In United States v. Salman, the Ninth Circuit recently held that a remote tippee could be liable for insider trading in the absence of any “personal benefit” to the insider/tipper where the insider had a close personal relationship with the tippee. This opinion is significant in that it appears at first glance to conflict with the Second Circuit’s decision last year in United States v. Newman, in which the court overturned the conviction of two remote tippees on the grounds that the government failed to establish first, that the insider who disclosed confidential information in that case did so in exchange for a personal benefit, and second, that the remote tippees were aware that the information had come from insiders. READ MORE
The Continuing Fall-Out from the Second Circuit’s Insider Trading Decision in Newman
Last week, a New York federal judge struck another blow to prosecutorial efforts to secure insider trading convictions in tipper-tippee cases. As discussed in detail here, the U.S. Attorney’s Office for the Southern District of New York suffered a high-profile defeat in an insider trading case last month, when the Second Circuit issued its decision in U.S. v. Newman, No. 13-1837, 2014 WL 6911278 (2d Cir. Dec. 10, 2014). In Newman, the Second Circuit found that prosecutors in tipper-tippee cases must prove both that the tipper (the individual disclosing inside information in breach of a duty) received a personal benefit in exchange for the disclosure, and that the tippee (the individual receiving and trading on the information) knew about the tipper’s receipt of that benefit. In the wake of Newman, U.S. Attorney Preet Bharara and others expressed concerns that the decision could limit future insider trading prosecutions.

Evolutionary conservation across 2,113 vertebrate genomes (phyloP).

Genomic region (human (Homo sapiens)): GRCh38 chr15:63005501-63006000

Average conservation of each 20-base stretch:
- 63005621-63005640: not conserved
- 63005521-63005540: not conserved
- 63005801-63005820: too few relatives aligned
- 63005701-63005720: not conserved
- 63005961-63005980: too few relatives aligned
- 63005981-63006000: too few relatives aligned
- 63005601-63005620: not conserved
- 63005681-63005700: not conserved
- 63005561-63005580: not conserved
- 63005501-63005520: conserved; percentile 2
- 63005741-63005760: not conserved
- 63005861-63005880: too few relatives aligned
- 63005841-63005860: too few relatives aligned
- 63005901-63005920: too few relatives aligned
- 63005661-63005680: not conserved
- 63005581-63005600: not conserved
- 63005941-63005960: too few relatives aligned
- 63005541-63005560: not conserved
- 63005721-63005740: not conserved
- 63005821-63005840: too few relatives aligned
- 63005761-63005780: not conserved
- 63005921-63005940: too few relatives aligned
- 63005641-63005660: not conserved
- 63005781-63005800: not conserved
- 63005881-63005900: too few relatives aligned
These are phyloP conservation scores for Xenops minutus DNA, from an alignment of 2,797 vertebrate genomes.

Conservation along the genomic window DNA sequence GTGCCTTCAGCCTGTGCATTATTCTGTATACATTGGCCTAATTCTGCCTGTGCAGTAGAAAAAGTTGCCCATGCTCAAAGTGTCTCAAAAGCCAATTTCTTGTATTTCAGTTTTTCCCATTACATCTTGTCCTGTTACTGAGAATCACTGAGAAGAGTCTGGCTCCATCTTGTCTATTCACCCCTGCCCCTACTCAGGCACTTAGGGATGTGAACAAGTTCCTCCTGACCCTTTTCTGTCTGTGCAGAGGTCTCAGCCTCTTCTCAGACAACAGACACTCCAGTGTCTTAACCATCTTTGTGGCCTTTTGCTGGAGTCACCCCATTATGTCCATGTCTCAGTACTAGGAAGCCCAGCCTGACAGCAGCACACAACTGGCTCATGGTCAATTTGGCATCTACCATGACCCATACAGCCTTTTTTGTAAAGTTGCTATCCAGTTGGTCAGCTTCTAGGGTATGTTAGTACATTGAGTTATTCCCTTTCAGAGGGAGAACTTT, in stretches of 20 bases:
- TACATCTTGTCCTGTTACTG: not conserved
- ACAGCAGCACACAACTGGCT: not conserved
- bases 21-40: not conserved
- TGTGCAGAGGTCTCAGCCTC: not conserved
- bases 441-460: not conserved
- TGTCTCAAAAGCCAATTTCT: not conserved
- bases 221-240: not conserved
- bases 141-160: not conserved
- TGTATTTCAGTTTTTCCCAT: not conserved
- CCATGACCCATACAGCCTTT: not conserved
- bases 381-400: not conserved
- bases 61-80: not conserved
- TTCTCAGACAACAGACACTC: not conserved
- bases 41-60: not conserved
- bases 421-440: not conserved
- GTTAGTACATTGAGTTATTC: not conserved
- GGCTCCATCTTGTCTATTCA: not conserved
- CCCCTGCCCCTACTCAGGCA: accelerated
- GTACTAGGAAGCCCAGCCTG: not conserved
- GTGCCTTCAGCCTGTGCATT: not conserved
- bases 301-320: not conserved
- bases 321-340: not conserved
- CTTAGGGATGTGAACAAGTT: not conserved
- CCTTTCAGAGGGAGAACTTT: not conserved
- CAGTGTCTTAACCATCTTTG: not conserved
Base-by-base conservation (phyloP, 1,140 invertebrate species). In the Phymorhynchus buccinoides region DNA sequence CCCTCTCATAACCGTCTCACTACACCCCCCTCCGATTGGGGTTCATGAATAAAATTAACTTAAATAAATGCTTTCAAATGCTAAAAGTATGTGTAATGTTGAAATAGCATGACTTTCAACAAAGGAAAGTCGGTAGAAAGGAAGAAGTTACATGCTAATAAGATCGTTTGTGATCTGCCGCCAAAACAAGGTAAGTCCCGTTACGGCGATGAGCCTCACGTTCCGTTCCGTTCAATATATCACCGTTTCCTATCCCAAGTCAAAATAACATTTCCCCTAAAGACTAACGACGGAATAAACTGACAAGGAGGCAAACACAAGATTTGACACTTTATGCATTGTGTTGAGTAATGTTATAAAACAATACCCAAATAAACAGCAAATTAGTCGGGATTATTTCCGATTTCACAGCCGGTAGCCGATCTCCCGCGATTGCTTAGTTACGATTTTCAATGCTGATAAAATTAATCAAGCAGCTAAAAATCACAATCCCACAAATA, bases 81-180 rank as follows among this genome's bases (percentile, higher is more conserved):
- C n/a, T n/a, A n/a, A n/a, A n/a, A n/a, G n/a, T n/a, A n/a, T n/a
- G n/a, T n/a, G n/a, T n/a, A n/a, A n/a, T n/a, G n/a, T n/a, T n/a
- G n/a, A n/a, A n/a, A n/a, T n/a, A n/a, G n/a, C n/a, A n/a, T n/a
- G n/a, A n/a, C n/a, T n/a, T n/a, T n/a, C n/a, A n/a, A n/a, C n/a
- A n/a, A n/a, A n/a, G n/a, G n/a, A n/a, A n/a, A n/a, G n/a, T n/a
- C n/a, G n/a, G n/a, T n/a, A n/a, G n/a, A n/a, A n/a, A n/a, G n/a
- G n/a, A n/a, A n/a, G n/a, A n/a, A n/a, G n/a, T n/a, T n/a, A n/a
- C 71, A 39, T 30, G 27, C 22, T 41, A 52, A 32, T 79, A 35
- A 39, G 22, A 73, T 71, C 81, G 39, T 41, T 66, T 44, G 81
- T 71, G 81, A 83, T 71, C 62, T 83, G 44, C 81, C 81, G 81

No Knowledge, No Jail: Second Circuit Clarifies Scope of Tippee Insider Trading Liability
On December 10, 2014, the Second Circuit issued an important decision (U.S. v. Newman, No. 13-1837, 2014 WL 6911278 (2d Cir. Dec. 10, 2014)) that will make it more difficult in that Circuit for prosecutors, and most likely the SEC, to prevail on a “tippee” theory of insider trading liability. Characterizing the government’s recent tippee insider trading prosecutions as “novel” in targeting “remote tippees many levels removed from corporate insiders,” the court reversed the convictions of two investment fund managers upon concluding that the lower court gave erroneous jury instructions and finding insufficient evidence to sustain the convictions. The court held, contrary to the government’s position, that tippee liability requires that the tippee trade on information he or she knows to have been disclosed by the tipper: (i) in violation of a fiduciary duty, and (ii) in exchange for a meaningful personal benefit. Absent such knowledge, the tippee is not liable for trading on the information.